I often don’t know what category an event is going to fall into until I show up. About 25% of the classes I offered this year were cancelled due to low enrollment. At least one event that I had scheduled, the venue forgot I was even coming. I have had events this year that have sold out/filled up in just a few hours and ones that were teetering on the edge of being cancelled for weeks. Sometimes they snowball and a class gets cancelled on a weekend when I turned down other things, since I can’t be in two places at once. (And now I have no events instead of too many.)
The thing I had to learn is that the number of people that show up isn’t the most important part. Numbers don’t equal success. Numbers don’t equal value. Numbers don’t equal quality. And that’s hard to wrap your head around.
I worked at an art center for more than 11 years and I was in charge of scheduling classes and workshops and having to make the call when something would run or be cancelled. One of my “rules of thumb” was that pretty often, the first time you offered a new class it would not have enough students registered to be able to run but the second time it was offered, it would fill up. I can’t explain why with any certainty, but I have a feeling that it was some subtle psychology. There is a marketing theory, called the “Rule of Seven”, that says for an ad or message to be effective, you the consumer, have to see it 7 times before you will take action. I think that totally happened with these classes. By the time it was offered a second time, it seemed familiar and reminded that potential student that this was something that looked amazing the first time they read about it.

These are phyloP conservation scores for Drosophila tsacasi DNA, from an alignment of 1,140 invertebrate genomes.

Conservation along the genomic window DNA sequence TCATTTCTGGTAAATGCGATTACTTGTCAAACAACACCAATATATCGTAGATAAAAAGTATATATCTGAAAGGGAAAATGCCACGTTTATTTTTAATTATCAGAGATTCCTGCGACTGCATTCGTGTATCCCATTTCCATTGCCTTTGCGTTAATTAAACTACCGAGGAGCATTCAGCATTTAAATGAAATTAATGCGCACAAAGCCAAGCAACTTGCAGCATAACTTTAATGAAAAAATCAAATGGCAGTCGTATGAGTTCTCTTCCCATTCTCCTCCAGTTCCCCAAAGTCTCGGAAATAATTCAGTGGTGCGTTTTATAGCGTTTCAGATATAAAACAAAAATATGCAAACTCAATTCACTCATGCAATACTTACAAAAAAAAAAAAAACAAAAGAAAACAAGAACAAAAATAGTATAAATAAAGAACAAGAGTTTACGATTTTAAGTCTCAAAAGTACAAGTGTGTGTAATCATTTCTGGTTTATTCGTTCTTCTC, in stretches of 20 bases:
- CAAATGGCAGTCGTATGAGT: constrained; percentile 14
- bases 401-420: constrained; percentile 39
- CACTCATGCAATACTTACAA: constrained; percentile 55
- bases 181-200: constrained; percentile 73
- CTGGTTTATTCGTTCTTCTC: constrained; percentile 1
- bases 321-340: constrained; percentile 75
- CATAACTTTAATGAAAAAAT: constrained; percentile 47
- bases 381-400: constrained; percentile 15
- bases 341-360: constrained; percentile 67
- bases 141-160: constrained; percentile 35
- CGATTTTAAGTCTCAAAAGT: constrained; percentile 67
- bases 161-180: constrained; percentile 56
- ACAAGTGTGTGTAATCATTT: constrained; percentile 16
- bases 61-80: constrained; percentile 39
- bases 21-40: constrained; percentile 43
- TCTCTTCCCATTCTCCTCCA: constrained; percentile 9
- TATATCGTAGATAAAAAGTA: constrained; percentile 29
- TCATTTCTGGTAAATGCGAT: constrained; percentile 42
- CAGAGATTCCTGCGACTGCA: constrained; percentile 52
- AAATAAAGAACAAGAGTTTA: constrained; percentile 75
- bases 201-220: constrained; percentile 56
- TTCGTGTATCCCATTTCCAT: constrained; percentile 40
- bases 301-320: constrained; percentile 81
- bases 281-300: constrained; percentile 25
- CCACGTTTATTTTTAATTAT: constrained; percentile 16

Think about it. The reasons for you to not do something (like sign up for a class) pretty much always outnumber the reasons to do it: you don’t have time right now, you shouldn’t spend the money right now, you don’t know the teacher and you aren’t sure you will like it, there’s so much else needing your attention….
And you know what? None of those reasons have anything to do with me, the artist who is offering this class or performance or art making event.
I did several art-making-in-the-gallery events when my exhibition was on display. I was there one afternoon for about 3 hours and I had four people show up for the activity. Four seems kind of depressing. But that group of four was delightful. We did the art project. No one was waiting, so we made another and everyone got to practice a second time. They took pictures, we posted to social media, we laughed and talked about all kinds of other creative ideas that they had while they were working. This was 6 months ago and I still think of that group and smile. There were several dozen other people who “said they were interested” in the event on Facebook or liked the post that I wrote about it. It went out in newsletters and postcards and word of mouth. Not everyone is going to be interested. Not everyone is even going to pay attention. But for those four people, the balance tipped the other way and the reasons to go do it outweighed the reasons not to and that, when you think about it, is something to celebrate.